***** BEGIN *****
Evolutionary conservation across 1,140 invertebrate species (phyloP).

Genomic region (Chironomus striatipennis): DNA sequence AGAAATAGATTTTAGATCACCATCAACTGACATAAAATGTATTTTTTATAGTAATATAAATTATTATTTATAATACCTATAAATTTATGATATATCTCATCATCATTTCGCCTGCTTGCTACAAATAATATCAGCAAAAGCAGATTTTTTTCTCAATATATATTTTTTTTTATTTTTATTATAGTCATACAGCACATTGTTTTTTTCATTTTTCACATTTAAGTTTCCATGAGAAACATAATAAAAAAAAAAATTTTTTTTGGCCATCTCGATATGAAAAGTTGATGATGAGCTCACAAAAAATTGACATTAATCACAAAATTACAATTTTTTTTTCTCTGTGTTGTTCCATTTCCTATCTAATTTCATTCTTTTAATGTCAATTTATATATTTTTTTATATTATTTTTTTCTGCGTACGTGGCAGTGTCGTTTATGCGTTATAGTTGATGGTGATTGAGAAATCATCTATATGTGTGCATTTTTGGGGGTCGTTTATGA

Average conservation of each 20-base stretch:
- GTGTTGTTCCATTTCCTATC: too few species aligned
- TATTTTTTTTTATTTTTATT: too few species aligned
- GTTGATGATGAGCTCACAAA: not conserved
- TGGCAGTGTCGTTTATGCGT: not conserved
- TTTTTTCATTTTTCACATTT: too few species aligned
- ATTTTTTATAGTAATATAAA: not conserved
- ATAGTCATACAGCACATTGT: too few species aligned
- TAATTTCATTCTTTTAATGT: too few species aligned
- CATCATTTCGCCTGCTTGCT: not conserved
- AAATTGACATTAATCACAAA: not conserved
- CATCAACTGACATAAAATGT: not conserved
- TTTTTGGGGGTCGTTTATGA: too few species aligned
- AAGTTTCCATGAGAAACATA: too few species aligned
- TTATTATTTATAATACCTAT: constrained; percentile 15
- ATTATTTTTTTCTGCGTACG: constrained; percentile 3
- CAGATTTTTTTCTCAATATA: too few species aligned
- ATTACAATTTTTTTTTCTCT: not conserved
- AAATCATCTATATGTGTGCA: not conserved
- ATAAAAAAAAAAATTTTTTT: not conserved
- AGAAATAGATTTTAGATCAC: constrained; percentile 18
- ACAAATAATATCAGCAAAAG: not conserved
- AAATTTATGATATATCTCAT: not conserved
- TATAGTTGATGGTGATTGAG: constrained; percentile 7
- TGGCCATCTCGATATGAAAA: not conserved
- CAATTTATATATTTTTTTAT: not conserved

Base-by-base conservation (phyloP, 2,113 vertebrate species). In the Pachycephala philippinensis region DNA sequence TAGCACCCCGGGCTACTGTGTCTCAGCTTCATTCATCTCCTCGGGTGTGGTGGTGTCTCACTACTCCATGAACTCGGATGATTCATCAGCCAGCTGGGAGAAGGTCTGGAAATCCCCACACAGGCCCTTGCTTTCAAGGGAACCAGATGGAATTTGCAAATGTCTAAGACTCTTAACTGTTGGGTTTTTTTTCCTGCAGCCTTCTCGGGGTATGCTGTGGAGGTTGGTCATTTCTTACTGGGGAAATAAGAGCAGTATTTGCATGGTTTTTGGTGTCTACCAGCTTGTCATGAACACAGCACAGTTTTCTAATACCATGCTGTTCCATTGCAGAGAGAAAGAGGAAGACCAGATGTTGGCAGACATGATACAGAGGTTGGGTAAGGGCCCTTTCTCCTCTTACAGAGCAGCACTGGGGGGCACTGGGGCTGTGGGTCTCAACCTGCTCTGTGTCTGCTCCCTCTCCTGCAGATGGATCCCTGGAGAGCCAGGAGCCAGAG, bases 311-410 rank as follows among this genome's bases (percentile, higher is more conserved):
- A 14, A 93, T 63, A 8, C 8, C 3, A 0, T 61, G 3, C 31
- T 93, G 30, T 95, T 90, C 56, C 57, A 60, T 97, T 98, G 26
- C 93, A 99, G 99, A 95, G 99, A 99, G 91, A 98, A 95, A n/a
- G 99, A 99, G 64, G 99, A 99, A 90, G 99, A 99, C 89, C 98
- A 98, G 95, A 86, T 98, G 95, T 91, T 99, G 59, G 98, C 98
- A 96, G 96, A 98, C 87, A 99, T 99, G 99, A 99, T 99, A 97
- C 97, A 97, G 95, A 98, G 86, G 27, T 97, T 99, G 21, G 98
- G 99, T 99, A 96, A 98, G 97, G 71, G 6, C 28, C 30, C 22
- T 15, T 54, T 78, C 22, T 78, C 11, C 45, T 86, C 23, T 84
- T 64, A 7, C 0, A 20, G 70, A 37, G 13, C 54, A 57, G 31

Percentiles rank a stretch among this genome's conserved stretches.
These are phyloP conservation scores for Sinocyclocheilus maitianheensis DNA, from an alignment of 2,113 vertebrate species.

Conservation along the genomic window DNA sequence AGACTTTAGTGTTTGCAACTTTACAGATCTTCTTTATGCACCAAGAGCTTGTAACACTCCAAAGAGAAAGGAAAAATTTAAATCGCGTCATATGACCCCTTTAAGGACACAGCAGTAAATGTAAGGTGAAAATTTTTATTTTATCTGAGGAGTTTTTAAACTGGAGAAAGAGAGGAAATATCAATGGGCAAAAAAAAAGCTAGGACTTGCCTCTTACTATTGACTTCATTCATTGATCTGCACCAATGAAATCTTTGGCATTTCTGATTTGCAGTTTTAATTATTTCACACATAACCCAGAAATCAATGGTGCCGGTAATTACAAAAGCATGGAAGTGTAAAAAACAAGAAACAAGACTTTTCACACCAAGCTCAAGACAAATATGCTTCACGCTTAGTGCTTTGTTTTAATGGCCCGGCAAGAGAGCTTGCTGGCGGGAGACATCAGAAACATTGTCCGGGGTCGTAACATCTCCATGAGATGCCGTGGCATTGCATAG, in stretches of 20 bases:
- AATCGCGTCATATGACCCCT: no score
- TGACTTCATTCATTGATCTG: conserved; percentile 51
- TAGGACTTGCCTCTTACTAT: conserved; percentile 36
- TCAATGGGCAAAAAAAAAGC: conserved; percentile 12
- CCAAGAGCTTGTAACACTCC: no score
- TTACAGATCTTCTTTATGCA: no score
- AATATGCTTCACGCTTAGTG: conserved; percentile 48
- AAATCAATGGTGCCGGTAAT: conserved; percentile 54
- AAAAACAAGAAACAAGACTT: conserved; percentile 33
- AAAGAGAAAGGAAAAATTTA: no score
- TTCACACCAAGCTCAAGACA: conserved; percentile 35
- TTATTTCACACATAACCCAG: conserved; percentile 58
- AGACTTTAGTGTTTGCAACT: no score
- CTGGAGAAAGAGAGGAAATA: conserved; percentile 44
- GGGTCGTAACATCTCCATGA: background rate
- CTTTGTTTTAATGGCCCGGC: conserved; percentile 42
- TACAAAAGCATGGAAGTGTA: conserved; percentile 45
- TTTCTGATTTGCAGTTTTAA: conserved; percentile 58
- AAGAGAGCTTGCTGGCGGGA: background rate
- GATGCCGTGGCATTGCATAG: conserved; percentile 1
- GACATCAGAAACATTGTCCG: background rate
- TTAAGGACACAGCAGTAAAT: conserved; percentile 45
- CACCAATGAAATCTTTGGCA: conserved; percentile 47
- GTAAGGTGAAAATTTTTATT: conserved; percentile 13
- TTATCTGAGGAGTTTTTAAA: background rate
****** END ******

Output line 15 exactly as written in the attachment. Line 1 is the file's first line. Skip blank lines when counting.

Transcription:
- TTTTTGGGGGTCGTTTATGA: too few species aligned